Saturday, December 25, 2010

California's state treasurer believes their situation is greatly exaggerated

Here is the money quote in Bill Lockyer's (the state treasurer) LA Times article which attempts to convince readers that California is really not that bad off.

"Our critics say we are addicted to spending. But the numbers show that isn't true. Thirty years ago, general fund expenditures totaled about $7.43 for every $100 of personal income. In the 2009-10 fiscal year, that ratio was almost $2 less, at $5.52 for every $100 of personal income. In the current fiscal year, per capita general fund expenditures will total $2,246, less than the $2,289 spent 10 years ago and roughly equal to the inflation-adjusted level of 15 years ago."

California's demise is greatly exaggerated -

Unfortunately those statements are gobsmackingly over simplified, especially given the author's credentials and responsibility.  If spending has actually declined as Mr. Lockyer implies, we begin by asking how he would define the problem?

For most assuredly cost of living has increased almost solely because of taxes and public programs.

On the business side, California has lost many of its anchor tenants. Lockheed, Bendix, Hughes Aircraft Company, General Dynamics, Boeing, Lear, Fairchild-Republic, Teledyne and General Motors have all vacated the premises.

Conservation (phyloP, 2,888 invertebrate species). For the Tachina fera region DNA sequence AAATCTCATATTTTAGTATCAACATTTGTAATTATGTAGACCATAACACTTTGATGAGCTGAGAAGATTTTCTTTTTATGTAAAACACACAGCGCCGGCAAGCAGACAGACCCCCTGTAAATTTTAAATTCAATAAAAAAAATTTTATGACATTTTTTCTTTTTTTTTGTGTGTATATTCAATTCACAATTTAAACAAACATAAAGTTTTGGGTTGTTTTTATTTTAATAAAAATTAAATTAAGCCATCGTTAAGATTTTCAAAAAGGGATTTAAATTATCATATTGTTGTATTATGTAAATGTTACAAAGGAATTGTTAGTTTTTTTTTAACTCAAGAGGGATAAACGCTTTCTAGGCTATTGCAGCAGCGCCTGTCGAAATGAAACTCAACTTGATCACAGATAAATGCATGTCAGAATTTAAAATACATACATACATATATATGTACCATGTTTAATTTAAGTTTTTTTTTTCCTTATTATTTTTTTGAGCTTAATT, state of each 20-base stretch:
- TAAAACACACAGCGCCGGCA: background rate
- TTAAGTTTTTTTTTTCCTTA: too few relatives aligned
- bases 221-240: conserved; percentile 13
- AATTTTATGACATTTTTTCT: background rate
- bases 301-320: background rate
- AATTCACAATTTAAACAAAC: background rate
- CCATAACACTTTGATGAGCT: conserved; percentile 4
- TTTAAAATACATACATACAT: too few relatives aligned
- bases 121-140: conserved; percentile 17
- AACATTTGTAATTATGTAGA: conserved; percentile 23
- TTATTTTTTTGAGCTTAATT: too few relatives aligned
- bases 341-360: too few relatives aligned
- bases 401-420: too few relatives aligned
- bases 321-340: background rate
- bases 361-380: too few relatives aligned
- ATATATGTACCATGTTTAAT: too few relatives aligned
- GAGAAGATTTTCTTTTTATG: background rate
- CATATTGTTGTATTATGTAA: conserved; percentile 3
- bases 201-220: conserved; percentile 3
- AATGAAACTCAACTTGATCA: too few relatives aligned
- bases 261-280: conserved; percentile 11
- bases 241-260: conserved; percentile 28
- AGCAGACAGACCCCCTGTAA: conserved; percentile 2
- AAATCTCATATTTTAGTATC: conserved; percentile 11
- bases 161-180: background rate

Its school systems are now one of the worst in the nation, approaching third world status, and its population, better described as taxpayers, is declining. Here is a quote from another LA Times article:

In a survey of 1,000 Californians conducted in June by the Pew Center on the States and the Public Policy Institute of California, half of respondents believed state spending could be cut 20% or more with no impact on services. The report points out that the state would have to eliminate the equivalent of its entire prison system, all welfare programs and all transportation spending to save that much.

An ugly, temporary answer to California's intractable budget problems

It is difficult to over-exaggerate those statements.

In another article mirroring my own travels in the state:

On the western side of the Central Valley, the effects of arbitrary cutoffs in federal irrigation water have idled tens of thousands of acres of prime agricultural land, leaving thousands unemployed. Manufacturing plants in the towns in these areas — which used to make harvesters, hydraulic lifts, trailers, food-processing equipment — have largely shut down; their production has been shipped off overseas or south of the border.

Two Californias - Victor Davis Hanson - National Review Online

Once upon a time even Democrats understood the inherent structural issue of unionizing the public sector. Most states successfully dealing with bloated service issues are using private contracting of services as a pillar to control costs. Elected bureaucracies are the worst method of actually managing something.

But California's unions are only part of the issue. I am not being alarmist when I say I will surprised if Europe's penchant for rioting does not infect California.

1 comment:

  1. Exactly. But state budgets everywhere tend to grow faster than economies, and since they are based on the Ponzi scheme of taxes, they are vulnerable to downturns especially given that politicians have figured out that using the people's own tax money to appease special interests tends to get them re-elected.